The Best Way to Store Duvets
For many of us, no winter is complete without pulling out our trusty duvets and warming up under layers of soft, comfortable down. Even though duvets have a reputation for lasting years, we still need to take care of them. When it comes to the best way to store duvets, there’s a proper and improper way to do it.
Our bedding at Sleepseeker can live to extraordinary lengths if we follow the proper care and maintenance guidelines. Storing duvets in the summer or an extended trip should be high on our list of yearly to-dos. In this blog, we’ll cover all the best tips for storing your duvet.
Wash your duvets first
Duvets are some of the bulkiest bedding items in our homes. They need just as much care as our delicate bedding sheets and pillows, perhaps even more!
If you’re in the habit of packing away your duvet in a large storage bag and leaving it in a closet for six months, it’s time to treat your duvets with a little more attention. Duvets are some of the more expensive bedding in most homes.
The first thing to do before storage is to clean your duvet. Learning how to wash a duvet and dry it afterwards lowers the chance of mould growth in warmer months. Make sure to remove the duvet cover before laundering it. Duvet covers should always have separate locations in your storage area.
The way you wash your duvet will depend on the type of filling it has. Down duvets are the most critical to wash before storage. The delicate fibres in these fillings collect bacteria and harmful mould particles much more rapidly than synthetic down fills.
If the duvet is too big for your washing machine, washing by hand is a good alternative. A laundry is a backup if your home machine is too small. Regardless of the filling, we recommend you launder all duvets before storing them away for the summer.
Neatly fold your duvet once dry
Before storing your duvet, give the surface a once over and remove any stray dust and dirt lingering on the covering. Once the surface is clean and washed, dry the duvet for at least two hours.
Air drying your duvet is preferable to tumble drying. Organic feather fillings don’t fare well in the intense heat of dryers, and the down can gather to the edges of the duvet under the extreme speed of the tumbling. Try not to hang your duvet when drying. The down fibres will naturally drop to the bottom of the duvet and give you an uneven fill.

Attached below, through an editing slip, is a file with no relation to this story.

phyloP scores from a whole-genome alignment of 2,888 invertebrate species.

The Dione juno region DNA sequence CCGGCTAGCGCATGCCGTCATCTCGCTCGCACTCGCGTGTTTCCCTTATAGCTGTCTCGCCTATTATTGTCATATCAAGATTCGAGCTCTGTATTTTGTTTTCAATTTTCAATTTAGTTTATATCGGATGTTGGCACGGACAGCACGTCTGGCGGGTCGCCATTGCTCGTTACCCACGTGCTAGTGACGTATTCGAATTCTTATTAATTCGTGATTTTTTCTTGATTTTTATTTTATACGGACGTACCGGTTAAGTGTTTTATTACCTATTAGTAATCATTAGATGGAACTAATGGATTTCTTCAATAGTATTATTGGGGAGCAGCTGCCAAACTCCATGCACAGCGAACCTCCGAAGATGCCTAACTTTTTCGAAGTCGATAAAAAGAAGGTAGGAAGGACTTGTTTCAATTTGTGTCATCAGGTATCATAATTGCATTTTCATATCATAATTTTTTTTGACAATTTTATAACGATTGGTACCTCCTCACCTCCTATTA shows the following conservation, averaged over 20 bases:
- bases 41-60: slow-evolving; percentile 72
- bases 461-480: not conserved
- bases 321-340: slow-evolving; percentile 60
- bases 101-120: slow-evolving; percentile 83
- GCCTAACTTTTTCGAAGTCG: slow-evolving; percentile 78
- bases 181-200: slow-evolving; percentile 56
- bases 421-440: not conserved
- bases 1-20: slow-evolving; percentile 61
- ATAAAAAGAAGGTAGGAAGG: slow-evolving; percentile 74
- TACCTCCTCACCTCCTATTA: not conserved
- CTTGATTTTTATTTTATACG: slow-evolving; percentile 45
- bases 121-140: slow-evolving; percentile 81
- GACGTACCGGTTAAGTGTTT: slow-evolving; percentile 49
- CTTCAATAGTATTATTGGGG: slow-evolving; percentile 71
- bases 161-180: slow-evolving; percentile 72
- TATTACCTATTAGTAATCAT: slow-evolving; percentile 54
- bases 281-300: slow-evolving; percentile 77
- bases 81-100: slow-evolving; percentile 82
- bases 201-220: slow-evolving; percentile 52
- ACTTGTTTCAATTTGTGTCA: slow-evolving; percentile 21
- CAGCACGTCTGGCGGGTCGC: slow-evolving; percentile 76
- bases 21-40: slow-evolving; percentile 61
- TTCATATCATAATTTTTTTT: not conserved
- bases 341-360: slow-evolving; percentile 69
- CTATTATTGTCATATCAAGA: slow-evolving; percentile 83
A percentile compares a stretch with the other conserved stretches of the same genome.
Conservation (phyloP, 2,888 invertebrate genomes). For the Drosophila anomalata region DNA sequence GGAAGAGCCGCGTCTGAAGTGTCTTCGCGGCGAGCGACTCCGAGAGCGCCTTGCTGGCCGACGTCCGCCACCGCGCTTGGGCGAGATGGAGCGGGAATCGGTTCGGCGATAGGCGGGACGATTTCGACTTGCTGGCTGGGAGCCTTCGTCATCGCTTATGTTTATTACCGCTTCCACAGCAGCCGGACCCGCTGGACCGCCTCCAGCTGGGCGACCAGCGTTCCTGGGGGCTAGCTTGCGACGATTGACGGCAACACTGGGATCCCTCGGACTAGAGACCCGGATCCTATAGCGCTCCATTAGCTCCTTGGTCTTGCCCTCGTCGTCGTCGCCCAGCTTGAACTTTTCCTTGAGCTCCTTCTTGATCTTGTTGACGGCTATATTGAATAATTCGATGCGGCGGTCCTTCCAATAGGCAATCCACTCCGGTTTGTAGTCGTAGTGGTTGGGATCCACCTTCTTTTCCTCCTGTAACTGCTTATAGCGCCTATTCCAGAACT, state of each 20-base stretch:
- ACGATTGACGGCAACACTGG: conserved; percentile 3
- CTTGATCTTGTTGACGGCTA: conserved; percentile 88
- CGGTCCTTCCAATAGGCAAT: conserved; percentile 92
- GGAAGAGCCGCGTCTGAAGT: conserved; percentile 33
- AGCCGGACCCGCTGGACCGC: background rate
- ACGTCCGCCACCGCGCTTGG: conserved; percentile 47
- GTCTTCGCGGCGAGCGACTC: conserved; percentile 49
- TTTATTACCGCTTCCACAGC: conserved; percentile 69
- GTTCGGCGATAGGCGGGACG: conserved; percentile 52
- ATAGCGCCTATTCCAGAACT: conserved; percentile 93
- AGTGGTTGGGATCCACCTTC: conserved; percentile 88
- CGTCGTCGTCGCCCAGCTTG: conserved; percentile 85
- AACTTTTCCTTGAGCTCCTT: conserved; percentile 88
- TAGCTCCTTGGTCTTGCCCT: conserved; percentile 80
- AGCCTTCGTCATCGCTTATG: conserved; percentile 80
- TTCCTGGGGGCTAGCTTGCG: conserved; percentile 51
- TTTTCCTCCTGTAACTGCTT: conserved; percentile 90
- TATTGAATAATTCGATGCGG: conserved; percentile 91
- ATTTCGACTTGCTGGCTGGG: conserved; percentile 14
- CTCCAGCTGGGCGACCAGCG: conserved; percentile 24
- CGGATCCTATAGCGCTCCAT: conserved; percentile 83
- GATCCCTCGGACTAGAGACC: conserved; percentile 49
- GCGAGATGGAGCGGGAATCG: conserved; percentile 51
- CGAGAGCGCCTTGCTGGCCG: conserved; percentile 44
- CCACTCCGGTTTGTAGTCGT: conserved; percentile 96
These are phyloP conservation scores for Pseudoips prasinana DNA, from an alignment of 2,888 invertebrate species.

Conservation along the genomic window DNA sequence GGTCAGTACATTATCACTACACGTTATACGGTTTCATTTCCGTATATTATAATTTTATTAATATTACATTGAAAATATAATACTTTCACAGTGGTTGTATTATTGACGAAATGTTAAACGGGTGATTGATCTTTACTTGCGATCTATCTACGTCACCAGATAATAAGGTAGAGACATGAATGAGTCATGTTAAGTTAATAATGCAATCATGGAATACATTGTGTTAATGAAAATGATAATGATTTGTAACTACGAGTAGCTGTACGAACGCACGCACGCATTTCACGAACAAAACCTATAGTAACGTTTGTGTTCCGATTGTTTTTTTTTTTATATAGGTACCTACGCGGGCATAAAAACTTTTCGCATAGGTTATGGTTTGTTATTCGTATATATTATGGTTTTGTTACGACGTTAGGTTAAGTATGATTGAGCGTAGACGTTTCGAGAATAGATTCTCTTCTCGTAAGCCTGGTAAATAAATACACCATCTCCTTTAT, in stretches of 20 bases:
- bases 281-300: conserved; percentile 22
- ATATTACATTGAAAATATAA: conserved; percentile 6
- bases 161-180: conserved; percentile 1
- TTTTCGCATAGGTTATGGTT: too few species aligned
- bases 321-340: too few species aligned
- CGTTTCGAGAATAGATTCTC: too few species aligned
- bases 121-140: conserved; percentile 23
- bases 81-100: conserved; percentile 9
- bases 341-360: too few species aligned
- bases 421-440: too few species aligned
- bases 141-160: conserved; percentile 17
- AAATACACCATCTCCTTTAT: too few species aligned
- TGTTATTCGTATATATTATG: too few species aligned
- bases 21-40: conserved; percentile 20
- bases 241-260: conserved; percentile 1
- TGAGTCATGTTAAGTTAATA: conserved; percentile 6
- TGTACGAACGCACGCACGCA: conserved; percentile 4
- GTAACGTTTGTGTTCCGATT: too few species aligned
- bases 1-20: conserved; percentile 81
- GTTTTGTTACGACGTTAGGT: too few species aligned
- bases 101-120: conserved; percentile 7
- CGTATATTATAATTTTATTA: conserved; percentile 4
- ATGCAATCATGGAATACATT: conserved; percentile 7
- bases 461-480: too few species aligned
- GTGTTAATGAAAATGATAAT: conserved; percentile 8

The next step is to fold your duvet. Ideally, you’d store a duvet flat without folding it at all. But hardly any of us have that kind of space. The best folding technique for duvets is to roll the fabric in a tight, compact tube. You’ll save more space with a rolling approach than a traditional folded pattern, and it’s easier to store duvets into vacuum packs as a roll.
If the duvet is too large to roll up in a regular tube, fold the textile normally, placing sheets of acid-free paper between the layers. An acid-free paper should also line the parts of the duvet where folds appear. They will reduce the chance of fold lines becoming permanent.
5 storage solutions for duvets
There are only a few steps needed to store a duvet properly, including cleaning the surface, washing and air drying it. Once complete, store your duvet by rolling it into a compact, regular shape and placing it in a clear vacuum pack. Below, we share five more solutions to help you store your favourite duvets, comforters, and quilts.
1. Store in a cool, dry cupboard or closet
Duvets belong in a closet or cupboard with a cool, dry climate, just as you’d store your lighter-weight fabrics and bedding in a cool place. Temperate conditions reduce the chance of mould or harmful bacteria from growing in and on a duvet. It’s important to drive off these dangerous threats because organic down duvets can attract them.
2. Use a storage bag under your bed
Many of our closets are already over-stuffed with clothes and essentials. A massive duvet is sometimes impossible to hide away until winter. The space under your bed is an ideal location to store a large duvet. The temperature in a bedroom is cool enough to stifle mould growth, and the low light conditions drive off humidity.
3. Vacuum pack your duvet
If there’s one tip everyone should know about the best way to store duvets, it’s the importance of vacuum packing. However, you have to choose the right ones. Always opt for clear vacuum packs over black ones as black bags have poor air ventilation properties. Clear bags won’t protect your duvet from harmful sunlight though, so make sure to store your bedding in the dark.
If you don’t have a vacuum storage pack available, use a breathable linen bag or wrap the duvet in natural cotton. These solutions won’t keep out insects and dust mites, but they will preserve the natural or synthetic down filling quite well.
4. Store in a bin liner or bin bag
Without vacuum bags at home, we recommend storing your duvet in a bin liner or bin bag. Your duvet won’t have the same level of compactness that vacuum bags offer, but bin bags are a good alternative if you properly fold the duvet into a tight tube.
5. Store in a suitcase
You can store your duvet in a large suitcase or sealable piece of luggage as a last resort. We don’t recommend this solution very often because you’ll have little ventilation with a suitcase. It might be tricky to find a suitcase large enough to contain your duvet without overstuffing it and damaging the fill.
Duvets require very little upkeep, but it’s critical to get the storage right. The best way to store duvets is easy:
- Before storing, make sure the duvet is clean and 100% dry
- Find a location for your duvet that’s dark, cool, and dry
- Fold the duvet as compactly as possible
As always, check the instructions on your bedding for any special storage requirements. If you need any further advice on drying a duvet or what to do with old duvets and pillows, our friendly team at Sleepseeker are here to help.